There are serious consequences to violations of the academic integrity policy. Oakton's policies and procedures provide students a fair hearing if a complaint is made against you. If you are found to have violated the policy, the minimum penalty is failure on the assignment and, a disciplinary record will be established and kept on file in the office of the Vice President for Student Affairs for a period of 3 years.

Please review the Code of Academic Conduct and the Code of Student Conduct, both located online at

VI.   Sequence of Topics

  1. Nervous system anatomy and related functions
    1. Lobes of the brain
      1. Frontal
      2. Temporal
      3. Parietal
      4. Occipital
    2. Cerebellum
    3. Brainstem
      1. Midbrain
      2. Pons
      3. Medulla
    4. Spinal cord
      1. Ascending tracts
      2. Descending tracts
    5. Spinal levels/dermatone
    6. Cranial nerves
  2. Neurologic assessment
    1. Mental functions
    2. Balance
    3. Reflexes
    4. Cranial nerves
  3. Upper and lower motor neuron dysfunction.
  4. Muscle tone
    1. Normal
    2. Spastic
    3. Flaccid
  5. PNF
    1. Patterns
    2. Techniques
  6. Facilitation/inhibition techniques described in PNF for strengthening or improving range of motion:
    1. Repeated contractions
    2. Rhythmic initiation
    3. Slow reversal
    4. Slow reversal-hold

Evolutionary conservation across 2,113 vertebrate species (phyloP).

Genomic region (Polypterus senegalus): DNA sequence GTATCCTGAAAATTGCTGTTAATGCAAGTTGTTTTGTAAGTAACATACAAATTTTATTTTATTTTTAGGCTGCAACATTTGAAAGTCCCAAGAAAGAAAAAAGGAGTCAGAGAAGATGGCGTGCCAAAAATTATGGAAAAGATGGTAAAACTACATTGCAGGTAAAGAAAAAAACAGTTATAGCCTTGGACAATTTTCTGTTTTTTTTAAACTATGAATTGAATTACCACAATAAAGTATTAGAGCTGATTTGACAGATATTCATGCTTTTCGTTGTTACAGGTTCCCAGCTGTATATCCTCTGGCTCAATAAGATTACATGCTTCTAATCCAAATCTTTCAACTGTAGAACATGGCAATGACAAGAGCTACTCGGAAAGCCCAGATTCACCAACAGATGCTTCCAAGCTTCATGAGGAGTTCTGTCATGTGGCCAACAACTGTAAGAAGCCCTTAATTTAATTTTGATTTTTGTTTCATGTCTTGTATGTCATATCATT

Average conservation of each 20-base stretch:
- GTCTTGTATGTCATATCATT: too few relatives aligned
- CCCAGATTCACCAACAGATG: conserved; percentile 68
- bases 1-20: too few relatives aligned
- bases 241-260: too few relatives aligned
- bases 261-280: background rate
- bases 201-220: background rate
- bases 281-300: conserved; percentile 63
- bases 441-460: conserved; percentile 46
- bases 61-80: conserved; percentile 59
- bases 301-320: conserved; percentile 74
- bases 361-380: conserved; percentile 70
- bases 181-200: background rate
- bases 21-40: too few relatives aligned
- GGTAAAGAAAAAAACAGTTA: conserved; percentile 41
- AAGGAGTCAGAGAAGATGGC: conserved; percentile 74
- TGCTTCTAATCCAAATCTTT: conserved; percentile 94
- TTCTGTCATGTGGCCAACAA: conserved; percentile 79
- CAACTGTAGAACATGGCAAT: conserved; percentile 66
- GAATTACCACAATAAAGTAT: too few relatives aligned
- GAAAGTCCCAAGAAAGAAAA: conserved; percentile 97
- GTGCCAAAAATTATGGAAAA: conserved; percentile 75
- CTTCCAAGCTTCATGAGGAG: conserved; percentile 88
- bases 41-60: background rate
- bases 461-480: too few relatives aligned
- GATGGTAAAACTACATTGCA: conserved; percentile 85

5. Contract/relax
    6. Hold relax
  7. Common neurological approaches
    1. Motor control
    2. Bobath
    3. Rood
    4. Brunnstrom
  8. Motor reflexes
    1. Primitive
    2. Tonic
    3. Righting
    4. Equilibrium
    5. Normal/abnormal
  9. The neurodevelopmental sequence.
    1. Pivot prone
    2. Prone on elbows
    3. Prone on extended elbows
    4. Rolling prone to supine
    5. Rolling supine to prone
    6. Sitting
    7. Hands and knees
    8. Creeping
    9. Pull to stand
    10. Cruising
    11. Walking
  10. Vestibular system
    1. Disorders
    2. Treatment approaches

VII.  Methods of Instruction

  1. The primary modalities for relay of information from the instructor is lecture and discussion.
  2. Written quizzes, major exams and homework assignments are included.
  3. All evaluation results are shared with each student on an individual or group basis soon after test administration to ensure comprehension of all material.

Course may be taught as face-to-face, hybrid or online course.

VIII. Course Practices Required

  1. Attend two hours of lecture per week.
  2. Students are responsible for all assigned readings and materials presented in class.
  3. Written materials will be assigned to be completed outside of class.
  4. Students are expected to actively participate in class activities.

IX.   Instructional Materials

Note: Current textbook information for each course and section is available on Oakton's Schedule of Classes.

  1. Required texts:
    O’Sullivan, Improving Function Outcomes in Physical Rehabilitation, F.A. Davis,